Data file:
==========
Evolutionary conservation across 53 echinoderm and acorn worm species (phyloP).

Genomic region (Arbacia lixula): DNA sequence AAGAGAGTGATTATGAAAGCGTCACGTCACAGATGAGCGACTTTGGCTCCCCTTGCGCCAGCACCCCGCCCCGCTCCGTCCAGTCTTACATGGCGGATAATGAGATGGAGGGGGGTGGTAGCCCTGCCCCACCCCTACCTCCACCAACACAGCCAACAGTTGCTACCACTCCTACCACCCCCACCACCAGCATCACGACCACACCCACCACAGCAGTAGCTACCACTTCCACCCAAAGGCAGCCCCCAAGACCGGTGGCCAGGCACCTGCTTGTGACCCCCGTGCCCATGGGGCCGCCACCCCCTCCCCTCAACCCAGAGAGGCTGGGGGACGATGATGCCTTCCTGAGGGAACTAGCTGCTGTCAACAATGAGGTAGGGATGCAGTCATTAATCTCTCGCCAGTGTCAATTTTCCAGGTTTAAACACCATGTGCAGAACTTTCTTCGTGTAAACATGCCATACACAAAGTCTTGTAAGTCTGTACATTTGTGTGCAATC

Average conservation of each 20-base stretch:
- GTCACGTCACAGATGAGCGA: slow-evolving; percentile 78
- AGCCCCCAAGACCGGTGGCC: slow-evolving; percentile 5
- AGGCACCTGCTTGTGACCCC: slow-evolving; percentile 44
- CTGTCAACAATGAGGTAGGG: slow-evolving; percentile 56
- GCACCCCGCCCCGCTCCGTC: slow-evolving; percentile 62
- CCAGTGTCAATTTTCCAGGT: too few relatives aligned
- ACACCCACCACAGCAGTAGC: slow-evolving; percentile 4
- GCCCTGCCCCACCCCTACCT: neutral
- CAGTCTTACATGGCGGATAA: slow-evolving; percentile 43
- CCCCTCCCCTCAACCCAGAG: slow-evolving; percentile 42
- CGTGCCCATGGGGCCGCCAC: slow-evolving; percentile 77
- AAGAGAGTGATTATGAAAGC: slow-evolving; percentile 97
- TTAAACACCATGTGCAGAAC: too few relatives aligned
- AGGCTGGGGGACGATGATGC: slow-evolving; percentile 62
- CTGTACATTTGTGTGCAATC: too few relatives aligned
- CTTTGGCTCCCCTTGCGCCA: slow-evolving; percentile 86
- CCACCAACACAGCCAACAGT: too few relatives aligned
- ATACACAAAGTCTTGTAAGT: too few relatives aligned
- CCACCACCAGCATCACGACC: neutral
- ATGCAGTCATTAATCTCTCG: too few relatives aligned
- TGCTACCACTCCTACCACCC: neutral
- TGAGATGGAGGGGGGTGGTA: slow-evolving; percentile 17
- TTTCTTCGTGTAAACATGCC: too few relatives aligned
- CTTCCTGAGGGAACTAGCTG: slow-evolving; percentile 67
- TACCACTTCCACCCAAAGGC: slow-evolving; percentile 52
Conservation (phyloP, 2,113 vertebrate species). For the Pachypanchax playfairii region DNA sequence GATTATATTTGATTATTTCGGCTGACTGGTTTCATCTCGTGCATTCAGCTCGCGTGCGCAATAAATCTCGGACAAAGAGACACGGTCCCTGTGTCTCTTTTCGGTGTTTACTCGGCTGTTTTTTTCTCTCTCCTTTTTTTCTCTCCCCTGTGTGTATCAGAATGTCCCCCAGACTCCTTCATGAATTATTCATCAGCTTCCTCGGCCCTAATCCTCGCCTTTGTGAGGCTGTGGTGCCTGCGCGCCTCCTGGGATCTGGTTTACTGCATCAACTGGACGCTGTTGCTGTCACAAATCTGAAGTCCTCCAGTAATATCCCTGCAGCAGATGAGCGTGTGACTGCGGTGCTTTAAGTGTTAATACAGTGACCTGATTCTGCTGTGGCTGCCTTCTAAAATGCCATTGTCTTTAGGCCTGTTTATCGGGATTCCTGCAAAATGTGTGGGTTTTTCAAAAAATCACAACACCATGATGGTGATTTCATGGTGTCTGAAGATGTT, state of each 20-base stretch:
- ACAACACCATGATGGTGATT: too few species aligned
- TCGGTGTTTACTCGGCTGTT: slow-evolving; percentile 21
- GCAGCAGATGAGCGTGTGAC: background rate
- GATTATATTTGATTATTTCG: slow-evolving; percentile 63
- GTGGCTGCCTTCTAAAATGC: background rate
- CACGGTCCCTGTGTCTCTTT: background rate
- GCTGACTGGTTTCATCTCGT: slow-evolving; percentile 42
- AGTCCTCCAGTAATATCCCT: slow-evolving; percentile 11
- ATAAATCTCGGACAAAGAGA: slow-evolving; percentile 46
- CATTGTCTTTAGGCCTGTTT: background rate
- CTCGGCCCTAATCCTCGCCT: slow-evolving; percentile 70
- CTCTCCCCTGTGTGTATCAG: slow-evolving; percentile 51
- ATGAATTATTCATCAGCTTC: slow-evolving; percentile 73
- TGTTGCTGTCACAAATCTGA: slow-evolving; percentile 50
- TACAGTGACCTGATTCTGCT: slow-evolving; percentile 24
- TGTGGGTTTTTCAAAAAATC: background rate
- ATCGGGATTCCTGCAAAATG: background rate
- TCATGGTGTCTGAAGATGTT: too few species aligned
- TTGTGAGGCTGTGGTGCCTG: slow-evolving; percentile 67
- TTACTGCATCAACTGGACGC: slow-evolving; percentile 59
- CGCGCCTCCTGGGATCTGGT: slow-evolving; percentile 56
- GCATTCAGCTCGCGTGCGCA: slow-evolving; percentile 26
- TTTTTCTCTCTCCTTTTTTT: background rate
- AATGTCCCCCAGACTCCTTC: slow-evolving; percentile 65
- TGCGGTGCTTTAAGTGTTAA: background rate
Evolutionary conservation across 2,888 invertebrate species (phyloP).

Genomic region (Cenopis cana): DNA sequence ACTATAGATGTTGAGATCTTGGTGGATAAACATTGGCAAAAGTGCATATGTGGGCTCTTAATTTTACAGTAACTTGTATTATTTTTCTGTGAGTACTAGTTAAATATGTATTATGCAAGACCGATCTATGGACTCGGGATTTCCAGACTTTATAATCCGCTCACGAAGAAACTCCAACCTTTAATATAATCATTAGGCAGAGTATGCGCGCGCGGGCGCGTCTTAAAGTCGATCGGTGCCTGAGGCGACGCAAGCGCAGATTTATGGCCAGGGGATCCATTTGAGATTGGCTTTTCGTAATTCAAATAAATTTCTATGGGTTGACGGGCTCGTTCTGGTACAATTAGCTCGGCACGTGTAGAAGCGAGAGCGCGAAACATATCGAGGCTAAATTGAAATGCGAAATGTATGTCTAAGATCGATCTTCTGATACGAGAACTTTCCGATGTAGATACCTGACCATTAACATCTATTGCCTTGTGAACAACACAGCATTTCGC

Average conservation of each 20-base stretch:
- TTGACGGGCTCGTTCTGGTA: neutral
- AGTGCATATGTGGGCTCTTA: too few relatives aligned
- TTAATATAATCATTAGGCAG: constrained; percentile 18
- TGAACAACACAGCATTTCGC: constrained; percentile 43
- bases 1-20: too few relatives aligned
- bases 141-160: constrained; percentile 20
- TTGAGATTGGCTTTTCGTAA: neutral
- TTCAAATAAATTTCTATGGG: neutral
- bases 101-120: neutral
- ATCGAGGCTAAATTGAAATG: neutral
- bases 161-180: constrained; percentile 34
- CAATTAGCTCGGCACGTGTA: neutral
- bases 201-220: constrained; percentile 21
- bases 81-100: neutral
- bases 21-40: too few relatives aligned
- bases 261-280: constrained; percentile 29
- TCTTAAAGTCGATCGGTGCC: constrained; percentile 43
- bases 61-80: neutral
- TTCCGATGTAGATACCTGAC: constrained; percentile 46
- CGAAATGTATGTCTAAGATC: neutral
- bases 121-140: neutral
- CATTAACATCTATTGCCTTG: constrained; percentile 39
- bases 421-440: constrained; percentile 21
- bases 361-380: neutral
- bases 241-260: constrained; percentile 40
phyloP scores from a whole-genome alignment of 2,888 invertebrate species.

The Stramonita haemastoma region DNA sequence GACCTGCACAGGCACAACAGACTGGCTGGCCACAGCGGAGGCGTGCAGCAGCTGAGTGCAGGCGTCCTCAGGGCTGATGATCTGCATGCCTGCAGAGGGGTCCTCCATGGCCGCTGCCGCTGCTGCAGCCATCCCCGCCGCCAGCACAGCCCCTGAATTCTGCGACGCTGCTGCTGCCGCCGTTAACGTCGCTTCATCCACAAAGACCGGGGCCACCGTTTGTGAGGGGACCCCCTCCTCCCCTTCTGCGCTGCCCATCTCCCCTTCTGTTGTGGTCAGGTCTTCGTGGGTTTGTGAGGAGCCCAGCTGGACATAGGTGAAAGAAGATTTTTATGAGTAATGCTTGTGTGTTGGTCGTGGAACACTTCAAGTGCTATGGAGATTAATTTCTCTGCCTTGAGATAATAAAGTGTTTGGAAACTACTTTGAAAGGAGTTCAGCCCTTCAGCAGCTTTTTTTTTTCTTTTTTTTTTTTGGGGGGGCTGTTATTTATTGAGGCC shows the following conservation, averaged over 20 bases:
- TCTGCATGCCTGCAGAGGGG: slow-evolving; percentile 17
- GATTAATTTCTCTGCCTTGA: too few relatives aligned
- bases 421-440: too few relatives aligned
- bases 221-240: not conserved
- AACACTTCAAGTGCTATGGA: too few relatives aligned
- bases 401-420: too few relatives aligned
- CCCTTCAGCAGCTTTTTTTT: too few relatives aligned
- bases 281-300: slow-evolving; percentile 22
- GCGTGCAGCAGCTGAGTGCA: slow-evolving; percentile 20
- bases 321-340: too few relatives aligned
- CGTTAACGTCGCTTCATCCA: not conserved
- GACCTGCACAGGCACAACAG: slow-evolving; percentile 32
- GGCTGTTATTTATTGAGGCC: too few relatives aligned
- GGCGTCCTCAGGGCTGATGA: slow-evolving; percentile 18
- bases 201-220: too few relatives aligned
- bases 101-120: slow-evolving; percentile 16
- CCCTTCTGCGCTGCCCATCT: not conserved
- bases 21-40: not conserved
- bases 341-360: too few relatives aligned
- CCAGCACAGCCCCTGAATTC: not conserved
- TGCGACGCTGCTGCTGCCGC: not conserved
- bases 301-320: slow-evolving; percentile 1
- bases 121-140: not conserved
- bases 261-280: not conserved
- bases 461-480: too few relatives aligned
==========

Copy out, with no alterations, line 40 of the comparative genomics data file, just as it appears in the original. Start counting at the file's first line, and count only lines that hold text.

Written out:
- CTCGGCCCTAATCCTCGCCT: slow-evolving; percentile 70